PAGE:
14 Religious Cult Signs To Look Out For

Religious cult followers tend to adhere strongly to the teachings of a specific person or person’s misinterpretation of the Bible as contrasted to occults which are groups whose belief is in hidden or secret knowledge that goes beyond the range of ordinary human knowledge that is not necessarily backed by scripture. 

Religious Cult Meaning

The term “religious cult” is often used to describe a group or organization that is characterized by extreme or unconventional religious beliefs or practices, and often has a charismatic leader who is followed with extreme devotion by their followers.

The term “cult” itself can be used in a variety of ways, some of which are more neutral or even positive, while others are more negative or critical. In some contexts, “cult” simply means a small, new religious group that has not yet gained widespread acceptance or recognition. In other contexts, it may refer to a group that is seen as deviant or dangerous, often due to their practices or beliefs.

It’s worth noting that not all religious groups that are labeled as “cults” are necessarily harmful or dangerous. Some groups may have practices or beliefs that are considered unconventional or even controversial but still operate within legal and ethical boundaries. However, there are some groups that have been known to engage in abusive or coercive behavior, such as manipulating or controlling their followers or isolating them from the outside world.


Overall, the term “religious cult” is often used to describe groups that are seen as extreme, unconventional, or potentially dangerous, but it’s important to consider the specific beliefs and practices of each group before making any judgments or assumptions.

Cultic groups use certain practices to acquire such knowledge, which includes divination, fortune telling, spiritism, and magic. 

Characteristics Associated with Cult

  1. The group displays an excessively zealous and unquestioning commitment to its leader and (whether he is alive or dead) regards his belief system, ideology, and practices as the truth, as law.
  2. Questioning, doubt, and dissent are discouraged or even punished.
  3. Mind-altering is used in excess and serves to suppress doubts about the group and its leader(s).
  4. The leadership dictates, sometimes to great detail, how members should think, act, and feel (for example, members must get permission to date, change jobs, marry—or leaders prescribe what types of clothes to wear, where to live, whether or not to have children, how to discipline children, and so forth).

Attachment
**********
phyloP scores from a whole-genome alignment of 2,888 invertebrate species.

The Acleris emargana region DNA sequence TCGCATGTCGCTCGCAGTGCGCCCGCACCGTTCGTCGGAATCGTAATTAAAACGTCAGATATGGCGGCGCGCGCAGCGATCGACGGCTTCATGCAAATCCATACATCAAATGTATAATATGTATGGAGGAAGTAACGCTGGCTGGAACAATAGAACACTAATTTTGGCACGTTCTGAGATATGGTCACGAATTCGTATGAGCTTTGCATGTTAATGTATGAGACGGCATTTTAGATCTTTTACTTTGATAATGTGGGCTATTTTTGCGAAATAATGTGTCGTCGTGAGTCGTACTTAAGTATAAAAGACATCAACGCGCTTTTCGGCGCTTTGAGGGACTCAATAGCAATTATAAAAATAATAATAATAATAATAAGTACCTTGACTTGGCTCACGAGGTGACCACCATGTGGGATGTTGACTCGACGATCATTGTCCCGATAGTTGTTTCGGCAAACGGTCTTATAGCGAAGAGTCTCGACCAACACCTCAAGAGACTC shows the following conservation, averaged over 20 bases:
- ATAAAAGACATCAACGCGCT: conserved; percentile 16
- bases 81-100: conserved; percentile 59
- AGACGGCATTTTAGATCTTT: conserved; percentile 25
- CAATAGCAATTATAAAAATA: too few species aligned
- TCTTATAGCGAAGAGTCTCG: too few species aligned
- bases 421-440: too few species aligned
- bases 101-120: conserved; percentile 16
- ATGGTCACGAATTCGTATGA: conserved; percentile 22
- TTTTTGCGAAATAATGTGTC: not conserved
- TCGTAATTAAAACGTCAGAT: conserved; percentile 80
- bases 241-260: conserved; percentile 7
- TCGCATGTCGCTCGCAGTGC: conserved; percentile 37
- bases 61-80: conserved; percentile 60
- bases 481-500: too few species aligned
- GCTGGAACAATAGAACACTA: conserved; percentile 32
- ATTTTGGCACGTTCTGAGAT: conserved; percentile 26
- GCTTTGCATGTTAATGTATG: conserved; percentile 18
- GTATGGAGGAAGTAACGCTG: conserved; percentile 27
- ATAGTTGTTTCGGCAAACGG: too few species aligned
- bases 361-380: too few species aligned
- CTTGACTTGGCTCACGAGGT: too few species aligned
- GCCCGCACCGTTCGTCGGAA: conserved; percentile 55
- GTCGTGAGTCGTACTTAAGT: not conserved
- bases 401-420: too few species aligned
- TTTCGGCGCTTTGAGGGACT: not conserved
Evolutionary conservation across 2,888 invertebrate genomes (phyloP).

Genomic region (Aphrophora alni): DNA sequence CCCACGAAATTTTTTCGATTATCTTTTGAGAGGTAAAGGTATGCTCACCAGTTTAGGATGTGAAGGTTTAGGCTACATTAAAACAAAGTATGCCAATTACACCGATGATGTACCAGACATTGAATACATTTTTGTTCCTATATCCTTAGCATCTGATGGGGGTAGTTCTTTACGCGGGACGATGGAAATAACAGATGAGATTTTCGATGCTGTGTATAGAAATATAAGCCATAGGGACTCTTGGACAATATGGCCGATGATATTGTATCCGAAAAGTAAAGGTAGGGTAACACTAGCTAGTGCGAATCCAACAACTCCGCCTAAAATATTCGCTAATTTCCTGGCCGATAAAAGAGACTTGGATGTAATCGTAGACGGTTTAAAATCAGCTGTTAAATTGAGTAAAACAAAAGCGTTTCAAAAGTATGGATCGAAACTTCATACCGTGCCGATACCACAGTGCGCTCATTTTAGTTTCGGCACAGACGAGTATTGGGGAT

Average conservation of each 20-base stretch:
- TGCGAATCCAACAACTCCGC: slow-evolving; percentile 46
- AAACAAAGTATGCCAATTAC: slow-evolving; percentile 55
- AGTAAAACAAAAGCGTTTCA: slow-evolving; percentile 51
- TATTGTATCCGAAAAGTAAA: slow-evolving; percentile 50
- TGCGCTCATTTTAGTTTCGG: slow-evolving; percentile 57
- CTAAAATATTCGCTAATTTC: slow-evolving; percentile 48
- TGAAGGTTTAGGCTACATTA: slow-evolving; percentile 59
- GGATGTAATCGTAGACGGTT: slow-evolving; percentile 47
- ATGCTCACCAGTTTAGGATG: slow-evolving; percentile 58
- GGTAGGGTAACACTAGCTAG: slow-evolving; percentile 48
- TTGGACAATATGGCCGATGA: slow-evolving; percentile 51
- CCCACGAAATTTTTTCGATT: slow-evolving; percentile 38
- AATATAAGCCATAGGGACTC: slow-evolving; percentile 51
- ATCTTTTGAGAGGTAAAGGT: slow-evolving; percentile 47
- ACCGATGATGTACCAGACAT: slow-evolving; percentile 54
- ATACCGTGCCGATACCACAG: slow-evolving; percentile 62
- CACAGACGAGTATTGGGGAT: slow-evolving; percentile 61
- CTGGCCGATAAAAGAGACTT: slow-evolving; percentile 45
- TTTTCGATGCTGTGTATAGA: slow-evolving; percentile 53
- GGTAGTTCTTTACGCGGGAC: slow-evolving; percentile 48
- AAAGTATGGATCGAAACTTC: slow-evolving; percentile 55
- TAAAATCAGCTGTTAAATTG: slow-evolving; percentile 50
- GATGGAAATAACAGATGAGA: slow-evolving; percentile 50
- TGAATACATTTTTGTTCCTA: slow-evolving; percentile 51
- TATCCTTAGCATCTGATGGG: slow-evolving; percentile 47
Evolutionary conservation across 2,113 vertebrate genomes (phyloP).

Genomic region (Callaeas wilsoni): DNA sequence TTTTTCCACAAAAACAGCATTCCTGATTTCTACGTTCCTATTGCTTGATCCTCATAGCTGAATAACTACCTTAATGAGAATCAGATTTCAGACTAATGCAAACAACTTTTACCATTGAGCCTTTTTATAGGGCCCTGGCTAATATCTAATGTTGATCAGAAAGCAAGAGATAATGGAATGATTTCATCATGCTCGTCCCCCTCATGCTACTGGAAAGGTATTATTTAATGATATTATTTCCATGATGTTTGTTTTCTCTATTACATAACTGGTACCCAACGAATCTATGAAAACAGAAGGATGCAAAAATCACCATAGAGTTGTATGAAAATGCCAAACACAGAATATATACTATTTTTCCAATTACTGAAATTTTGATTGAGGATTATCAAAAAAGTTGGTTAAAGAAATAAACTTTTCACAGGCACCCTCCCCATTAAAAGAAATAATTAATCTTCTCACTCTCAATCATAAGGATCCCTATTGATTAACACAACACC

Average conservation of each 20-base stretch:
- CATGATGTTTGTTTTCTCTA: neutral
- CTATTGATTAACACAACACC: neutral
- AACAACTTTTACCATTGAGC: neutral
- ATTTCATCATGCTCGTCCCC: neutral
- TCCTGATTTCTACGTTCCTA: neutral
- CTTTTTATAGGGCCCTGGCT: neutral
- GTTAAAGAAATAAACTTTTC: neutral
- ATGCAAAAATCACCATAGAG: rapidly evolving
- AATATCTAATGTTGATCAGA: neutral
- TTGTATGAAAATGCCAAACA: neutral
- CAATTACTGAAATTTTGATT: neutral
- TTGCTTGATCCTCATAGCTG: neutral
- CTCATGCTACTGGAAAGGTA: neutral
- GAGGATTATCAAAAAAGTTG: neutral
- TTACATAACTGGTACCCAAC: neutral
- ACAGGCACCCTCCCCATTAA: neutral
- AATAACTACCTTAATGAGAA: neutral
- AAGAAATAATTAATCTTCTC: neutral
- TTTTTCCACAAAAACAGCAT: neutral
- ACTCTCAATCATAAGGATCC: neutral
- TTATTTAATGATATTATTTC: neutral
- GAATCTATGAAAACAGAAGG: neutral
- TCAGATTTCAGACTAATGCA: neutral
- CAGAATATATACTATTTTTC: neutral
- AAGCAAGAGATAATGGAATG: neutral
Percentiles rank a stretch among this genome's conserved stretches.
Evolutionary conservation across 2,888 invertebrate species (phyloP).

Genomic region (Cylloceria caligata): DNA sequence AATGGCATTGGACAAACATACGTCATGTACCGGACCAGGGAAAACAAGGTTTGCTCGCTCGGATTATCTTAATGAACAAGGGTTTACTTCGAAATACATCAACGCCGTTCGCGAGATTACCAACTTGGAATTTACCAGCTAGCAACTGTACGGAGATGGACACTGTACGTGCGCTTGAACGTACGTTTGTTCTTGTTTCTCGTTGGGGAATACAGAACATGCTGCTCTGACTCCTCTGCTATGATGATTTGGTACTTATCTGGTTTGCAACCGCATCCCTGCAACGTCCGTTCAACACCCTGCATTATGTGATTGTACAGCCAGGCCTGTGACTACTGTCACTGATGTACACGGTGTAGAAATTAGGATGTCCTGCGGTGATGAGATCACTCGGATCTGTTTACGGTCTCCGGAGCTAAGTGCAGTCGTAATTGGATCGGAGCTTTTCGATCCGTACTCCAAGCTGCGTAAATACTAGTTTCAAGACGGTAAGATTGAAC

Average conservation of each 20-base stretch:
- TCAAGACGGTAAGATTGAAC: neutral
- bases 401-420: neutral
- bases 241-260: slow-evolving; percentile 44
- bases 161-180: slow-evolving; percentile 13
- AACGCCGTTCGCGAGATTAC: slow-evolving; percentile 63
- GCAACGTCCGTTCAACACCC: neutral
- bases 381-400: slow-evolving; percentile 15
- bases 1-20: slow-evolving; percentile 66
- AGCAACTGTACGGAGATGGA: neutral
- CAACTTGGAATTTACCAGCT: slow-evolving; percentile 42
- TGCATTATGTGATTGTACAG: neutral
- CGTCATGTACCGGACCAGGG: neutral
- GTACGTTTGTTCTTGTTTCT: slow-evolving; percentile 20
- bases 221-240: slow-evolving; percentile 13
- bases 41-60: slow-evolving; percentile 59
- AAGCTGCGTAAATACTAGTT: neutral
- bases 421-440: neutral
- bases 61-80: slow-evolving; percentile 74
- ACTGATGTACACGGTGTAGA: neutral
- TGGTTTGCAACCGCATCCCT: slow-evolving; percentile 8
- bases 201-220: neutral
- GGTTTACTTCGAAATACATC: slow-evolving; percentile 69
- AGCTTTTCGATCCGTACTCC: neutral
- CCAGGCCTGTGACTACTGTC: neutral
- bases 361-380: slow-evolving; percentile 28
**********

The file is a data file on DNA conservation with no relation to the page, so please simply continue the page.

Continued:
5. The group is elitist, claiming a special, exalted status for itself, its leader(s), and its members (for example, the leader is considered the Messiah, a special being, an avatar—or the group and/or the leader is on a special mission to save humanity).
  6. 6. The group has a polarized us-versus-them mentality, which may cause conflict with the wider society.
  7. The leader is not accountable to any authorities (unlike, for example, teachers, military commanders or ministers, priests, monks, and rabbis of mainstream religious denominations).
  8. The group teaches or implies that its supposedly exalted ends justify whatever means it deems necessary. This may result in members participating in behaviors or activities they would have considered reprehensible or unethical before joining the group (for example, lying to family or friends, or collecting money for bogus purposes).
  9. The leadership induces feelings of shame and/or guilt in order to influence and/or control members. Often, this is done through peer pressure and subtle forms of persuasion.
  10. Subservience to the leader or group requires members to cut ties with family and friends, and radically alter the personal goals and activities they had before joining the group.
  11. The group is preoccupied with bringing in new members.
  12. Members are expected to devote inordinate amounts of time to the group and group-related activities.
  13. Members are encouraged or required to live and/or socialize only with other group members.
  14. The most loyal members (the “true believers”) feel there can be no life outside the context of the group. They believe there is no other way to be, and often fear reprisals to themselves or others if they leave (or even consider leaving) the group. 

Under the Bill of Rights, the Constitution of Kenya says that “every person has the right to freedom of conscience, religion, thought, belief and opinion”, and that every Kenyan has the right “to manifest any religion or belief through worship, practice, teaching or observance, including observance of a day of worship” without restrictions. 

The law is, however, silent on the subject of cultism.

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